MENTAL CLARITY. Thoughts of the past and future are taking up valuable space in your mind. These thoughts are like a fog that make it difficult to navigate through today's affairs. The result is a lack of concentration and mental clarity causing you to operate at half-throttle.

CHANGE. There is a cure. You must make a choice to change your circumstances. If you make a DECISION to change your situation and firmly decide what steps you are going to take, you will immediately solve the problem by removing the cause of your stress.

ACCEPTANCE. On the other hand, if you make a DECISION to accept your circumstances, you will also solve the problem. All you have to do is say to yourself, "I am here because I chose to be here. It IS what it IS, and I will deal with it". Regardless of which decision you make, you can now begin to feel like you are in control.

ENGAGE. Your job is not to try and see what lies dimly in the distance, or to keep drudging up the past, but TO DO WHAT LIES CLEARLY AT HAND. To give 100 percent ATTENTION to what you are doing, NOW. Paying attention means being ENGAGED AND FOCUSED. When you are focused on what you are doing, you block out the past and the future. You are fully engaged in what you are doing. You are not wasting today's energy trying to redo what you did in the past, or spending today's energy trying to solve future problems. You are ENGAGED IN THE TASK AT HAND.

FUTURE GOALS. Successfully setting and reaching your FUTURE goals without causing stress depends on your EXPECTATIONS. To accomplish your goals without creating stress you must know exactly what you want, expect to get it, and visualize a successful outcome. The common denominator of all successful people is the same. THEY EXPECT TO REACH THEIR GOALS. The common denominator of all unsuccessful people is also the same. Deep down inside – THEY DO NOT EXPECT TO REACH THEIR GOALS.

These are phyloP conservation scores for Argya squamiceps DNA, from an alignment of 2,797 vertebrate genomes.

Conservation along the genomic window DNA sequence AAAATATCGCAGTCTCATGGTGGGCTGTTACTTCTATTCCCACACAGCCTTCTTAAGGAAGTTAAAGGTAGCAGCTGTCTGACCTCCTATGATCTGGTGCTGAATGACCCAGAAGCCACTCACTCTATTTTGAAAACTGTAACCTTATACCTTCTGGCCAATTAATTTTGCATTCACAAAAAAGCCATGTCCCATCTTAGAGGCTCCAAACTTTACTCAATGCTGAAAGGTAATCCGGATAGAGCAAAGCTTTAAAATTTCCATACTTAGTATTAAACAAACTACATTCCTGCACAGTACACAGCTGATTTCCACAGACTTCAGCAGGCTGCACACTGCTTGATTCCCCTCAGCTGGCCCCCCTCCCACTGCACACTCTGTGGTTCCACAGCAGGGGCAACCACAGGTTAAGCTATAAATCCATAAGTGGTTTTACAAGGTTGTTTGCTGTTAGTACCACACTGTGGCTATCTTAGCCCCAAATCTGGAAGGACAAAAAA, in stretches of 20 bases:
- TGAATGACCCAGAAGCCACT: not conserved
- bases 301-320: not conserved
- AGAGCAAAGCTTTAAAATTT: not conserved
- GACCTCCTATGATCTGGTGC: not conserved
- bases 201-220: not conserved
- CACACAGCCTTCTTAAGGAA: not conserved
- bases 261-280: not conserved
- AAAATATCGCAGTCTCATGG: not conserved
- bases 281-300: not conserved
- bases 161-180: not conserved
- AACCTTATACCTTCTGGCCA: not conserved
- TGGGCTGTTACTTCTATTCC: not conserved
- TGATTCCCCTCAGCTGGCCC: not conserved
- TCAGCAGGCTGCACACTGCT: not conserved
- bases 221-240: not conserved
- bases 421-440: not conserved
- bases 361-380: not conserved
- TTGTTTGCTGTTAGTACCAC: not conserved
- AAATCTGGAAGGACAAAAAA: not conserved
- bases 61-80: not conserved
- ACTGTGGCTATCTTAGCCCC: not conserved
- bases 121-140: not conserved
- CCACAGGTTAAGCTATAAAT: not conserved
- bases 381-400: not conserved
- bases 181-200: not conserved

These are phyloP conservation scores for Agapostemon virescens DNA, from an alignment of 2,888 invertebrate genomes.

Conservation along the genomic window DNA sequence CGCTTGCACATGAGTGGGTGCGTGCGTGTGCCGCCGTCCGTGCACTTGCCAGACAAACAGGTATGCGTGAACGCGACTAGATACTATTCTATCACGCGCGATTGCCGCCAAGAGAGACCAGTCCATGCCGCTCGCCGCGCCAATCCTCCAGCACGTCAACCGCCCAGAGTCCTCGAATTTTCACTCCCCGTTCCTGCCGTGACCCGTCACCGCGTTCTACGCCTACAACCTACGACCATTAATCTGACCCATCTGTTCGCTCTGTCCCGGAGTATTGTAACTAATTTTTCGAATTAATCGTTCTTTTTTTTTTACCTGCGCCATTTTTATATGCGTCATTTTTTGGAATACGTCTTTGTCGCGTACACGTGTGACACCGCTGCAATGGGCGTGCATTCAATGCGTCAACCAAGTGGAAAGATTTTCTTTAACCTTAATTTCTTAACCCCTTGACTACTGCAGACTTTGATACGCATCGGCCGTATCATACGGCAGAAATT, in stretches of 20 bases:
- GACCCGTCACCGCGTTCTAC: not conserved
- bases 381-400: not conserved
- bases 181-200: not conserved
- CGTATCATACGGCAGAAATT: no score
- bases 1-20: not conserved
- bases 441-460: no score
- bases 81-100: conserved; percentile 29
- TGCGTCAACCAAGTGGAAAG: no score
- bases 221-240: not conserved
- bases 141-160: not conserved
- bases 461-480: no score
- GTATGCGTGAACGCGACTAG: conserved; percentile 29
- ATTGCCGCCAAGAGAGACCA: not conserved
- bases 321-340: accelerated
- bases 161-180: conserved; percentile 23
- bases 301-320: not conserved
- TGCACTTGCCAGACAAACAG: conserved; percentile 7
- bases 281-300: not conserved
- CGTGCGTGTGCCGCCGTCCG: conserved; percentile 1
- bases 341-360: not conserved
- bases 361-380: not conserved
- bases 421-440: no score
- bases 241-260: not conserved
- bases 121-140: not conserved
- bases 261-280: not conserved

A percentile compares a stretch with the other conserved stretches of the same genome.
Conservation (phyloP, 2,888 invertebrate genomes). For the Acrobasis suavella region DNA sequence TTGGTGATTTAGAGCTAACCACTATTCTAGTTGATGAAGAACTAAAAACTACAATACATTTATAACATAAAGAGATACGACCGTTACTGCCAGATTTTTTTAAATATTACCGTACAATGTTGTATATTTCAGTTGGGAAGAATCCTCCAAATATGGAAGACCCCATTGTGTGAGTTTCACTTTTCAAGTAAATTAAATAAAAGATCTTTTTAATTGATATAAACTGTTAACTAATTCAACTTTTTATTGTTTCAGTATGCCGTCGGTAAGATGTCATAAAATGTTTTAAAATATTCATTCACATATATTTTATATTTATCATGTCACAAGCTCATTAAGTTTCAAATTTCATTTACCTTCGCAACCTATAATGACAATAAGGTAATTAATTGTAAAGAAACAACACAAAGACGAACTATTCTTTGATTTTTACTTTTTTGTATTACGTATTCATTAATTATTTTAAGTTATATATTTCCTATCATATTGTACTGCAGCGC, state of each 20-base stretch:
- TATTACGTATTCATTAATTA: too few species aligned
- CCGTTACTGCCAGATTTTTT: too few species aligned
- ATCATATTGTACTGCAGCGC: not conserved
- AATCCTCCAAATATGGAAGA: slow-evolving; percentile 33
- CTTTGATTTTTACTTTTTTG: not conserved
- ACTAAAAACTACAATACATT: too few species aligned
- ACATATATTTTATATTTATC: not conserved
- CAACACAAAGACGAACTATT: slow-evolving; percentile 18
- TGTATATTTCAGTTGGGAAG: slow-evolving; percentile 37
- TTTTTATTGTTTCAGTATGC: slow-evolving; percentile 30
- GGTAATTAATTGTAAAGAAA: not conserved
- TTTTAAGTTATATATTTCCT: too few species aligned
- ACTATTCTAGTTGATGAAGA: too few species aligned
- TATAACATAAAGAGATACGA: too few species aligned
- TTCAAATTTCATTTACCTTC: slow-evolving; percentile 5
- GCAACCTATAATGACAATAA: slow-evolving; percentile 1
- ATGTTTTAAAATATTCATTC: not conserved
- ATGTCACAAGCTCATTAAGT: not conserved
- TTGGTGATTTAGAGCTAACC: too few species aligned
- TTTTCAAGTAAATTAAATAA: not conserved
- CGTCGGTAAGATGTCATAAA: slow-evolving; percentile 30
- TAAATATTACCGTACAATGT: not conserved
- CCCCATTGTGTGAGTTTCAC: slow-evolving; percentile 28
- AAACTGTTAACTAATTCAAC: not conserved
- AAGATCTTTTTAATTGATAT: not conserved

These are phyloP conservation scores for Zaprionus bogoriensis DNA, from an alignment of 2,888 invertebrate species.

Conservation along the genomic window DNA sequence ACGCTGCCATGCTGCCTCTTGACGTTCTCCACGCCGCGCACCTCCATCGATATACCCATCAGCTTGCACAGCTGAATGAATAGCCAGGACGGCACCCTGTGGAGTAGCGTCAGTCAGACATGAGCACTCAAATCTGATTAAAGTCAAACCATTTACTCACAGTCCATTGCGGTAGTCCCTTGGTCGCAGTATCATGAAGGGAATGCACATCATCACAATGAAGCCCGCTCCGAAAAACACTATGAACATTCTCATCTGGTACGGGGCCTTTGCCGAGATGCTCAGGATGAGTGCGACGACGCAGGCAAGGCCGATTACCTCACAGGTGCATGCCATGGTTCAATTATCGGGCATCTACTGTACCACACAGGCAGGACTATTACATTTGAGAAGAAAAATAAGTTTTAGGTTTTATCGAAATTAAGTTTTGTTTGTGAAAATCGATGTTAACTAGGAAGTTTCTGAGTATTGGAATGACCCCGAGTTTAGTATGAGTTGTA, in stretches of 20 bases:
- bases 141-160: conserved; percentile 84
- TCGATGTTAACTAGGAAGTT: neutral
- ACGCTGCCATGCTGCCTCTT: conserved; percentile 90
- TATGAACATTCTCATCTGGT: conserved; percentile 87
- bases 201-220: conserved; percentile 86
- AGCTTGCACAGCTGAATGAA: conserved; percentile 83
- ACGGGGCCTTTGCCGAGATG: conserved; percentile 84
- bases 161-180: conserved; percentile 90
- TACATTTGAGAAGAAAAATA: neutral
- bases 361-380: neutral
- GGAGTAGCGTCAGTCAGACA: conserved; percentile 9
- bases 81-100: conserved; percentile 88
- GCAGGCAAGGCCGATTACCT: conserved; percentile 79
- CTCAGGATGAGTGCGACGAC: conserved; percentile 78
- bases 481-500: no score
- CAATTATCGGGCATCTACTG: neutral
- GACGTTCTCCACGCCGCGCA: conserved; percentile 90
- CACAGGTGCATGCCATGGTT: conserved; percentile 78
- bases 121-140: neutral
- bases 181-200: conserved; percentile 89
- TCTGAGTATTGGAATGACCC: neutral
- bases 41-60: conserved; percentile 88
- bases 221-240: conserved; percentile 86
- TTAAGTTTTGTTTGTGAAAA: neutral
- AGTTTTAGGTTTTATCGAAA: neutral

EXPECTATIONS. To set goals without causing stress certain things must be in harmony. Your expectations and goals must be equal. If your goals are too high or unrealistic, you won’t expect to reach them and you will see to it that you don’t. Your goals must be clearly defined, realistic, reachable and most importantly APPROACHED WITH THE POSITIVE EXPECTATION OF SUCCESS. If your goals are causing stress, lower the goal or break it down into smaller goals until you can honestly say you expect to reach it. Or, adjust your EXPECTATIONS until you believe that reaching your goal is possible.

Wednesday, November 27, 2019

What is a cross promotion?

A cross promotion is a technique for distributing your coupon, discount or message about your business. It is low-cost because someone else hands out your message at no cost to you beyond the cost of printing and paper.

One of the greatest benefits of a cross-promotional effort is that you can transfer the responsibility of the discount to someone else. As an example, you can set up a cross promotion with a nearby bowling alley during which they will be giving their customers coupons offering specials. The coupons read that the offer "'Compliments of Jake's” incentive to eat at your restaurant is from the bowling alley.

You have provided your promotional partner with a nice surprise he can give his customers and his customers believe he is responsible for the discount, not you. Therefore, you are not perceived as having discounted your product.

Cross promotions not only help you maintain your regular price credibility, they also provide you a means of controlling your couponing in terms of both quantity and locations. If the local theater has 5,000 customers a week and you don’t want 5,000-coupons out, print only 2,000 and limit the distribution to a couple of days. The key to a successful cross promotion effort is to personalize each coupon, flier or discount card specifically for the group or retailer who will be distributing them for you. You should seek out businesses with high-volume traffic to approach as cross-promotional partners. 

Examples of high-traffic businesses include:

Retailers or services such as supermarkets, banks, car washes, convenience stores, and book stores - Professionals such as doctors, dentists, and realtors - Recreational centers such as theaters, bowling alleys and skating or roller rinks - Travel and tourism entities such as hotels, motels and your local Chamber of Commerce.